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Standing Rock Sioux - North Dakota & South Dakota (U.S.)

Native American

Last modified: 2017-08-23 by rick wyatt
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[Standing Rock Sioux - North Dakota & South Dakota flag] image by Donald Healy, 31 January 2008



See also:


The Band

[Standing Rock Sioux - North Dakota & South Dakota map]
map image by Peter Orenski based on input from Don Healy

Standing Rock Sioux - North Dakota & South Dakota

The Standing Rock Sioux Reservation is one of nine Sioux reservations spreading from northern Nebraska to North Dakota. The reservation centers on the town of Fort Yates, North Dakota, and straddles the border between the two Dakotas. It was created in 1873 out of land set aside under the treaty of 1868 as the "Great Sioux Reservation" and is home to the Yanktonai and Hunkpapa bands of the Teton Sioux.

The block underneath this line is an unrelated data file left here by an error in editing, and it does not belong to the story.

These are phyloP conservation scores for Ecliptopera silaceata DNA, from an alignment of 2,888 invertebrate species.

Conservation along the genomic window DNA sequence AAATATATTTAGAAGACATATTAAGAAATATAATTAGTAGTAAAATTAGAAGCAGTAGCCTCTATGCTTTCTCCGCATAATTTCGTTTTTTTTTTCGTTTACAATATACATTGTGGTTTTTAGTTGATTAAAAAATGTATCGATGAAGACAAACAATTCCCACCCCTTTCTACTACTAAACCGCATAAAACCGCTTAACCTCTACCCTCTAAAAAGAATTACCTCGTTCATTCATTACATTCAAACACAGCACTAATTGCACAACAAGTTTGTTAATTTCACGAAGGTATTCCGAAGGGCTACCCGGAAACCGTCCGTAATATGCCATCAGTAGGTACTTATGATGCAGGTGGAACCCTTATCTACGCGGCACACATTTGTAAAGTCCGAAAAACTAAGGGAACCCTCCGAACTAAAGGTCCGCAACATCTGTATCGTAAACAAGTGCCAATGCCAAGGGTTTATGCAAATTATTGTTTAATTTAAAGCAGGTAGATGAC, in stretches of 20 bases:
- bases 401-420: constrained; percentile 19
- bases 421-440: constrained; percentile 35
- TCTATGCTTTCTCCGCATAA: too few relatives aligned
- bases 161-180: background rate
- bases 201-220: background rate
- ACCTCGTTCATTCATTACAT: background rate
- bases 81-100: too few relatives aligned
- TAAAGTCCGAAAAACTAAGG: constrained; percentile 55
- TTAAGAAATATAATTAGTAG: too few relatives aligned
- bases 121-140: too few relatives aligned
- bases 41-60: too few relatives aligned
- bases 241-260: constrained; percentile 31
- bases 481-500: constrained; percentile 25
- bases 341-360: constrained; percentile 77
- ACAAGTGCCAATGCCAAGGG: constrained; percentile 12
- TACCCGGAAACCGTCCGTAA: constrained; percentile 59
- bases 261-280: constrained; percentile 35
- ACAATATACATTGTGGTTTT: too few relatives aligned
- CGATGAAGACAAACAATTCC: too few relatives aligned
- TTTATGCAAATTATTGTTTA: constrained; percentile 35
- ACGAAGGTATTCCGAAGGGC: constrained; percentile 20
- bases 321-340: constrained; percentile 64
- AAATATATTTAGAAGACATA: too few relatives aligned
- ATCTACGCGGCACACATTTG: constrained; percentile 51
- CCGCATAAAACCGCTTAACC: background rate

According to legend, the Standing Rock was the Arikara wife of a Dakota warrior, who with her child had been turned to stone. The stone was considered wakan, or holy, by the Sioux people. They transported it whenever they moved, carrying it on a lavishly decorated travois pulled by a specially adorned horse. When the Sioux settled on the current reservation, they placed the Standing Rock on a brick pedestal outside the reservation agency's office where it remains to this day ("Symbols of the Standing Rock Sioux Nation", NAVA News, May/June 1989, 6).

Donald Healy 2008


The Flag

The flag of the Standing Rock Sioux is medium blue with the tribal seal in the center (provided by Standing Rock Sioux Tribal Headquarters). The seal's outer ring is white, edged by two narrow red bands, and bears, in red, "STANDING ROCK SIOUX TRIBE" above and "JULY 1873" below.

The seal contains a circle of eight white tepees reminiscent of the Oglala Sioux flag [see Oglala Sioux], representing the eight districts of the reservation, all on a red background. The ring of outward-pointing tepees encloses a yellow disk depicting the Standing Rock in white on its red pedestal. Around the disk are the names of the eight districts in red, starting with the Fort Yates district at the top. [According to Chairman Charles Murphy, only one copy of the flag exists. It cost over US$500 and is kept in the tribal headquarters in Fort Yates.]

Donald Healy 2008
information provided by Peter Orenski, 31 January 2008